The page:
Runt of the Litter

Sara Etgen-Baker

© Copyright 2019 by Sara Etgen-Baker
Photo of sara and Fritz.
Dave, Sara. Eddie and Fritz von Etgen.

This story is a memoir vignette and a true, biographical account of my childhood pet Dachshund named Fritz von Etgen.  Although Fritz was the runt of the litter, he was a mischievous, lively Dachshund with a huge heart.  He not only was my confidant but also was my best friend. 

I stepped off the back porch and approached Fritz’s house, which was nestled beneath his favorite spot under the shade of my family’s sprawling pecan tree. Using our shared German language, I commanded Fritz to dinner: “Fritz! Kommen Sie hier— Abendessen!”

Yet, Fritz didn’t come when called to dinner. I knelt down and peered inside his doghouse. I caught a glimpse of his shiny dark nose and found him huddled in the back corner of his doghouse, shivering and whining. He tried to stand up, but whimpered and collapsed.

What’s the matter? Why are you shaking?” I reached inside, hoping to pull him into my arms, but he yelped even louder. His doghouse had no floor, so I lifted up the house, placed him in my arms, and wrapped him in the softest blanket I could find. I rocked him back and forth, gently stroking his back. “Just go to sleep. When you wake up, you’ll be okay.” As I waited for him to drift off to sleep, I remembered the day Fritz came into my life.

I was just six years old that hot August afternoon when Mr. Davis announced, “Hilda’s gone into labor!” I leapt down the back porch steps, ran next door, and watched Hilda strain as five pups slowly wriggled their way from her belly. Fritz was a runt and the first of Hilda’s litter of five milk-chocolate-colored Dachshunds.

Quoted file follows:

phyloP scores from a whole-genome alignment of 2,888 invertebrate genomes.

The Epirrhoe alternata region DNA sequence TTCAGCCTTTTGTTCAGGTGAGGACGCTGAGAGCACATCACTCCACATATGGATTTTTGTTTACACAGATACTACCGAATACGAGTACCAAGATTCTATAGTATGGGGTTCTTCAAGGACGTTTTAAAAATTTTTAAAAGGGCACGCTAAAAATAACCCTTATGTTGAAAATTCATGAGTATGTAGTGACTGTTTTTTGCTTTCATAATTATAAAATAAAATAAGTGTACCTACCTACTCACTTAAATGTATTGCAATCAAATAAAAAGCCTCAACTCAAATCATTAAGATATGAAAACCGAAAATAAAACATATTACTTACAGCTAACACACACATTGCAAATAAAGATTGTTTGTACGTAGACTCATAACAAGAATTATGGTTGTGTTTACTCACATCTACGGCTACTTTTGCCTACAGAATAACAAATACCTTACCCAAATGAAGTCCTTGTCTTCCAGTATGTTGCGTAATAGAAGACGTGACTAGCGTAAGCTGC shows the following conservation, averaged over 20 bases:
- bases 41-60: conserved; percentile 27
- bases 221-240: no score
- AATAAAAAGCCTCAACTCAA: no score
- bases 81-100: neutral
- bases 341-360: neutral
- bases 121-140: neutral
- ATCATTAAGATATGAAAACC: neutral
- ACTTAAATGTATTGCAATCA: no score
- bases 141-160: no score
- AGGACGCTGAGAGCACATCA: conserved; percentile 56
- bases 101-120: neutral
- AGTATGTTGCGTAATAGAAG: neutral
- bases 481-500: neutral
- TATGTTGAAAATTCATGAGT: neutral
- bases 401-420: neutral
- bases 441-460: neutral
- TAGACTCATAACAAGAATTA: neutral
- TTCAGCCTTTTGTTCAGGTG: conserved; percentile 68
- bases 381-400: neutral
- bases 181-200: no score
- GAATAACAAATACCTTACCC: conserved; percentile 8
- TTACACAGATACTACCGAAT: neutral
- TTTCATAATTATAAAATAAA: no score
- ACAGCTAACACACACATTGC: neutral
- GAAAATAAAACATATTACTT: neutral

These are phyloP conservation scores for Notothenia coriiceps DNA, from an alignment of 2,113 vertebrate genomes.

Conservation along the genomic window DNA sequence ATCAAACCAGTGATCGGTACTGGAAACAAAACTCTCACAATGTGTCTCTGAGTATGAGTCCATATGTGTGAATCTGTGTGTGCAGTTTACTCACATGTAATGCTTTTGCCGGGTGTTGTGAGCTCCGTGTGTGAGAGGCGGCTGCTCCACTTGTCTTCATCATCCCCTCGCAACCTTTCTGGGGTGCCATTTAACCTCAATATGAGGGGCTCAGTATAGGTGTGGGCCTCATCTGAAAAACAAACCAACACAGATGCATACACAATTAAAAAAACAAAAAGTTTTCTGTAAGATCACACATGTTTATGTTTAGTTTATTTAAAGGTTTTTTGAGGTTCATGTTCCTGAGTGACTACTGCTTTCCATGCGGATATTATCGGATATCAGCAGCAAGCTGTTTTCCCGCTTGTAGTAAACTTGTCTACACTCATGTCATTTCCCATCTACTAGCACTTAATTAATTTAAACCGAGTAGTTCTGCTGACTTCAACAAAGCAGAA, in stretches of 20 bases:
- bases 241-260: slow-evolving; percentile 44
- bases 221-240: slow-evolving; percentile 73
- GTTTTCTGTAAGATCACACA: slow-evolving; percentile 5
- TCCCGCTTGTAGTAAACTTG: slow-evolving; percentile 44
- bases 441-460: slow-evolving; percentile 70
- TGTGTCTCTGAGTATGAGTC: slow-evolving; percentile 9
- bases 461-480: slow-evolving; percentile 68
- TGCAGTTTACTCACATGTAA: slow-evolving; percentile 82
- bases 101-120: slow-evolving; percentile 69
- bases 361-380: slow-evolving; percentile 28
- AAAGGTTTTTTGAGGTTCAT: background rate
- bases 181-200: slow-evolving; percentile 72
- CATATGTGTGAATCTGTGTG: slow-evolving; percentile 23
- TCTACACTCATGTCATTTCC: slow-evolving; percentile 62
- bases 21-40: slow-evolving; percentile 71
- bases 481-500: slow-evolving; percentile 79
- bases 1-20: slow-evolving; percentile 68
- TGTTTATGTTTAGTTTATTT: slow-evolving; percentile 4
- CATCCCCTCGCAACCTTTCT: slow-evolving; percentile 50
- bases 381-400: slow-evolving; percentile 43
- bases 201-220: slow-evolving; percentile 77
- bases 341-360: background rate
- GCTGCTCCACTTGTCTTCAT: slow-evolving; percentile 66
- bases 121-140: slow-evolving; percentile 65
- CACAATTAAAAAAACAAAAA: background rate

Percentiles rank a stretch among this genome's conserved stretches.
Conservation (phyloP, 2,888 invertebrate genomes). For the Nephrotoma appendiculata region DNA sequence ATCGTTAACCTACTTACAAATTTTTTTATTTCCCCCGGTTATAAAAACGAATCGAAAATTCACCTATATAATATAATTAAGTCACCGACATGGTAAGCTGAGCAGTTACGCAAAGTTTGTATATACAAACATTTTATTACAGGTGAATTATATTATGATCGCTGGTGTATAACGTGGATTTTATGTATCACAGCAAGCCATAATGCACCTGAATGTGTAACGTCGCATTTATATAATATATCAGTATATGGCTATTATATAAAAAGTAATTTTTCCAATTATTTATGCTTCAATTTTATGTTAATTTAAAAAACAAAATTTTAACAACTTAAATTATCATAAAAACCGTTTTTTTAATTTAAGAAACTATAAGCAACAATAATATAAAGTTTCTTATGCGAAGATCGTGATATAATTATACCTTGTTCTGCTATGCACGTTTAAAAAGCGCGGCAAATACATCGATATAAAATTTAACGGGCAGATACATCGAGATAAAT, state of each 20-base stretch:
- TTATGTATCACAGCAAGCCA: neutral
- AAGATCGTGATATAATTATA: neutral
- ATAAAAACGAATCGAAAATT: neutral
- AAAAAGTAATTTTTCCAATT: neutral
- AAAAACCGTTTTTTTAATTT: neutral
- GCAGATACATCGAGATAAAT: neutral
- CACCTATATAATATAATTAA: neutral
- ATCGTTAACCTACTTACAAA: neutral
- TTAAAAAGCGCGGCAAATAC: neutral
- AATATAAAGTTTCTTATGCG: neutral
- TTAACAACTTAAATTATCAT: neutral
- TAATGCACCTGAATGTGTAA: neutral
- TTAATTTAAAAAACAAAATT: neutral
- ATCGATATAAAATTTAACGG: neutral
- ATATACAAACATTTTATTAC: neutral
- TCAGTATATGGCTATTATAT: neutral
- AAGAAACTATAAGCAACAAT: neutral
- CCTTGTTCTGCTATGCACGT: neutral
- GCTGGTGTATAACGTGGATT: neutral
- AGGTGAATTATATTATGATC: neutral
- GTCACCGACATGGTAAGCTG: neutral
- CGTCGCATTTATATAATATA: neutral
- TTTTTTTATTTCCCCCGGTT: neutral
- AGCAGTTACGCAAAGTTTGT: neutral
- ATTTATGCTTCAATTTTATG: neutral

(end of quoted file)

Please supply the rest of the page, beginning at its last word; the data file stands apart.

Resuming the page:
I giggled as I watched the five bundles of energy squirming beneath their mother’s tummy, all begging for lunch at the same time. But the magical moment abruptly ended when Hilda nudged her runt puppy away from her. The runt inched his way back to Hilda’s stomach. She shoved him away again, growling and pounding on his tiny back and tail. The runt yelped. I screeched in horror. Mr. Davis, the neighborhood Dachshund aficionado, ran to my side.

She’s hurting him… make her stop!” I waved my hands in front of Hilda’s growling face.

Mr. Davis scooped up the injured pup and placed him in my hands. “Run, kiddo. Find a shoebox and put that pup in it! Hurry back!”

I darted for the Davis’ house, gingerly holding the wounded pup in my hands. I found a shoebox, placed the pup in it, and then watched it stretch and twist its tiny body ever so slightly. Relieved, I returned to Mr. Davis’s side.

Hilda’s a mean dog… I don’t like her!” My voice trembled. “Why would a mama dog kill its own puppy?”

Kiddo, you have to understand that Hilda’s not mean; she loves her runt. But her instinct tells her that her puppy is too small and weak to survive, and she believes that killing it is the strong and merciful thing to do.” Mr. Davis patted me on the back. “Hey, kiddo, if you have a doll blanket and baby bottle back home, go get them. I believe we can save this pup.”